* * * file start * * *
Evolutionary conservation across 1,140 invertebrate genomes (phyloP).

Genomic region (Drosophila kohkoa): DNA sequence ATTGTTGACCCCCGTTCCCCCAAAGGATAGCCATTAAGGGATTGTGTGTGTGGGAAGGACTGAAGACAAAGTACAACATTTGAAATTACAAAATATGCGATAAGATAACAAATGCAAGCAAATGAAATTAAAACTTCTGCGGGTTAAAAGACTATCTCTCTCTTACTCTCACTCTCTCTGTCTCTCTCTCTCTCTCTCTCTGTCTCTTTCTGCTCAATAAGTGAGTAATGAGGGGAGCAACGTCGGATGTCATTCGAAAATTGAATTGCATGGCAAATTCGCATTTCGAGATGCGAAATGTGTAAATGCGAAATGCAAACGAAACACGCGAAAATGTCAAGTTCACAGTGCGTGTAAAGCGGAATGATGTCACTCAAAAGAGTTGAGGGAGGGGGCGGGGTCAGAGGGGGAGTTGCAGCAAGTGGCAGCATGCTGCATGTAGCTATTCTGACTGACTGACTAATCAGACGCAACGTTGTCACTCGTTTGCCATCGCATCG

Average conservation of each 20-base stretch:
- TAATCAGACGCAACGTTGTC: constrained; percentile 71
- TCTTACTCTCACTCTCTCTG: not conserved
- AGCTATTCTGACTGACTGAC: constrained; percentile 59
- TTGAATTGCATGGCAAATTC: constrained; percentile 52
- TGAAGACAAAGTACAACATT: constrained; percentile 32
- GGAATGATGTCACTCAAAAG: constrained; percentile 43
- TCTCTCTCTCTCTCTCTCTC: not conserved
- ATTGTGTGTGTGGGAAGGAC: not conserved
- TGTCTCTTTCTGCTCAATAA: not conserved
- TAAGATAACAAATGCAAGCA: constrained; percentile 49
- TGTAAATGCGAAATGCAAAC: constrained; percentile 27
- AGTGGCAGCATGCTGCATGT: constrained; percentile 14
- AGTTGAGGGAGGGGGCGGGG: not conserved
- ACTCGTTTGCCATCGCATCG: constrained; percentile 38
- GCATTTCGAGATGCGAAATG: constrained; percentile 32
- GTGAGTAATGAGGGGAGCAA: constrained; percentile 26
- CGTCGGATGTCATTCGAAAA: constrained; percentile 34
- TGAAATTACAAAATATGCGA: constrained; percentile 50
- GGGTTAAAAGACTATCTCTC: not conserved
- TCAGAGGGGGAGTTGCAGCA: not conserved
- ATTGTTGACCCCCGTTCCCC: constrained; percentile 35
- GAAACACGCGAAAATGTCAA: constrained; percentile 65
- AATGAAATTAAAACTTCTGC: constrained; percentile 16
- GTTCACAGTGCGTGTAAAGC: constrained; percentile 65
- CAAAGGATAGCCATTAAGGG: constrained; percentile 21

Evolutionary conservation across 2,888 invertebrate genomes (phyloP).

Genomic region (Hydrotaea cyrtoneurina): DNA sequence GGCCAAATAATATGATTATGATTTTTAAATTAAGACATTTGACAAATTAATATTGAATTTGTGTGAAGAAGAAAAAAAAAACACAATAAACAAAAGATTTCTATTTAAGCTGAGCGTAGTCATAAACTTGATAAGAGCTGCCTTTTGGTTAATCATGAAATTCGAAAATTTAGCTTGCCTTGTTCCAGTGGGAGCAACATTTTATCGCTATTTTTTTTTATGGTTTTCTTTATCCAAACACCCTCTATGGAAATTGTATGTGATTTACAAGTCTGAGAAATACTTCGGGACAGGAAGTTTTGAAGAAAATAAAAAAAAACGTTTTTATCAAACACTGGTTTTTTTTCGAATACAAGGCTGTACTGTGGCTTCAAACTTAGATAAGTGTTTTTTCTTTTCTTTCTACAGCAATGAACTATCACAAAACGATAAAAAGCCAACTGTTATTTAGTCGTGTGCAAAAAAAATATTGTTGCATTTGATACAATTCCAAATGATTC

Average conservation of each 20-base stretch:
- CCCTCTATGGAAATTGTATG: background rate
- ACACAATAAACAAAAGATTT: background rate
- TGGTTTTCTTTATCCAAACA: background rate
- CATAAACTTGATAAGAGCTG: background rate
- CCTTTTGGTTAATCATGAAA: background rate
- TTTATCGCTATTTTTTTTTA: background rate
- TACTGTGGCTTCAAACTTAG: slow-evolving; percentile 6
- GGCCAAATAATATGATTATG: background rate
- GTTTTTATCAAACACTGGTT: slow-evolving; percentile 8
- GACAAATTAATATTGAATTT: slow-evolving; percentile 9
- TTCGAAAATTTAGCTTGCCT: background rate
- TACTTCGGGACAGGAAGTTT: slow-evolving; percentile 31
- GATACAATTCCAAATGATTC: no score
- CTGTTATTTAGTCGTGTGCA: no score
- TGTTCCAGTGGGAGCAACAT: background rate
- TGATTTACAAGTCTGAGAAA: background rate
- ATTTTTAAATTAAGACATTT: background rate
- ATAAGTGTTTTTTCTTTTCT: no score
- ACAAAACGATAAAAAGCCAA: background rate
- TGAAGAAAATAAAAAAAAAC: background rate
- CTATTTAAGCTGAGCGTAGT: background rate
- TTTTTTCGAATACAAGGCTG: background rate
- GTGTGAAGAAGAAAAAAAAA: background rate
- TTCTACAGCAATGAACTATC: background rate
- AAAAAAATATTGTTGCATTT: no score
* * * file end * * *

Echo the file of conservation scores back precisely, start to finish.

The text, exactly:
Evolutionary conservation across 1,140 invertebrate genomes (phyloP).

Genomic region (Drosophila kohkoa): DNA sequence ATTGTTGACCCCCGTTCCCCCAAAGGATAGCCATTAAGGGATTGTGTGTGTGGGAAGGACTGAAGACAAAGTACAACATTTGAAATTACAAAATATGCGATAAGATAACAAATGCAAGCAAATGAAATTAAAACTTCTGCGGGTTAAAAGACTATCTCTCTCTTACTCTCACTCTCTCTGTCTCTCTCTCTCTCTCTCTCTGTCTCTTTCTGCTCAATAAGTGAGTAATGAGGGGAGCAACGTCGGATGTCATTCGAAAATTGAATTGCATGGCAAATTCGCATTTCGAGATGCGAAATGTGTAAATGCGAAATGCAAACGAAACACGCGAAAATGTCAAGTTCACAGTGCGTGTAAAGCGGAATGATGTCACTCAAAAGAGTTGAGGGAGGGGGCGGGGTCAGAGGGGGAGTTGCAGCAAGTGGCAGCATGCTGCATGTAGCTATTCTGACTGACTGACTAATCAGACGCAACGTTGTCACTCGTTTGCCATCGCATCG

Average conservation of each 20-base stretch:
- TAATCAGACGCAACGTTGTC: constrained; percentile 71
- TCTTACTCTCACTCTCTCTG: not conserved
- AGCTATTCTGACTGACTGAC: constrained; percentile 59
- TTGAATTGCATGGCAAATTC: constrained; percentile 52
- TGAAGACAAAGTACAACATT: constrained; percentile 32
- GGAATGATGTCACTCAAAAG: constrained; percentile 43
- TCTCTCTCTCTCTCTCTCTC: not conserved
- ATTGTGTGTGTGGGAAGGAC: not conserved
- TGTCTCTTTCTGCTCAATAA: not conserved
- TAAGATAACAAATGCAAGCA: constrained; percentile 49
- TGTAAATGCGAAATGCAAAC: constrained; percentile 27
- AGTGGCAGCATGCTGCATGT: constrained; percentile 14
- AGTTGAGGGAGGGGGCGGGG: not conserved
- ACTCGTTTGCCATCGCATCG: constrained; percentile 38
- GCATTTCGAGATGCGAAATG: constrained; percentile 32
- GTGAGTAATGAGGGGAGCAA: constrained; percentile 26
- CGTCGGATGTCATTCGAAAA: constrained; percentile 34
- TGAAATTACAAAATATGCGA: constrained; percentile 50
- GGGTTAAAAGACTATCTCTC: not conserved
- TCAGAGGGGGAGTTGCAGCA: not conserved
- ATTGTTGACCCCCGTTCCCC: constrained; percentile 35
- GAAACACGCGAAAATGTCAA: constrained; percentile 65
- AATGAAATTAAAACTTCTGC: constrained; percentile 16
- GTTCACAGTGCGTGTAAAGC: constrained; percentile 65
- CAAAGGATAGCCATTAAGGG: constrained; percentile 21

Evolutionary conservation across 2,888 invertebrate genomes (phyloP).

Genomic region (Hydrotaea cyrtoneurina): DNA sequence GGCCAAATAATATGATTATGATTTTTAAATTAAGACATTTGACAAATTAATATTGAATTTGTGTGAAGAAGAAAAAAAAAACACAATAAACAAAAGATTTCTATTTAAGCTGAGCGTAGTCATAAACTTGATAAGAGCTGCCTTTTGGTTAATCATGAAATTCGAAAATTTAGCTTGCCTTGTTCCAGTGGGAGCAACATTTTATCGCTATTTTTTTTTATGGTTTTCTTTATCCAAACACCCTCTATGGAAATTGTATGTGATTTACAAGTCTGAGAAATACTTCGGGACAGGAAGTTTTGAAGAAAATAAAAAAAAACGTTTTTATCAAACACTGGTTTTTTTTCGAATACAAGGCTGTACTGTGGCTTCAAACTTAGATAAGTGTTTTTTCTTTTCTTTCTACAGCAATGAACTATCACAAAACGATAAAAAGCCAACTGTTATTTAGTCGTGTGCAAAAAAAATATTGTTGCATTTGATACAATTCCAAATGATTC

Average conservation of each 20-base stretch:
- CCCTCTATGGAAATTGTATG: background rate
- ACACAATAAACAAAAGATTT: background rate
- TGGTTTTCTTTATCCAAACA: background rate
- CATAAACTTGATAAGAGCTG: background rate
- CCTTTTGGTTAATCATGAAA: background rate
- TTTATCGCTATTTTTTTTTA: background rate
- TACTGTGGCTTCAAACTTAG: slow-evolving; percentile 6
- GGCCAAATAATATGATTATG: background rate
- GTTTTTATCAAACACTGGTT: slow-evolving; percentile 8
- GACAAATTAATATTGAATTT: slow-evolving; percentile 9
- TTCGAAAATTTAGCTTGCCT: background rate
- TACTTCGGGACAGGAAGTTT: slow-evolving; percentile 31
- GATACAATTCCAAATGATTC: no score
- CTGTTATTTAGTCGTGTGCA: no score
- TGTTCCAGTGGGAGCAACAT: background rate
- TGATTTACAAGTCTGAGAAA: background rate
- ATTTTTAAATTAAGACATTT: background rate
- ATAAGTGTTTTTTCTTTTCT: no score
- ACAAAACGATAAAAAGCCAA: background rate
- TGAAGAAAATAAAAAAAAAC: background rate
- CTATTTAAGCTGAGCGTAGT: background rate
- TTTTTTCGAATACAAGGCTG: background rate
- GTGTGAAGAAGAAAAAAAAA: background rate
- TTCTACAGCAATGAACTATC: background rate
- AAAAAAATATTGTTGCATTT: no score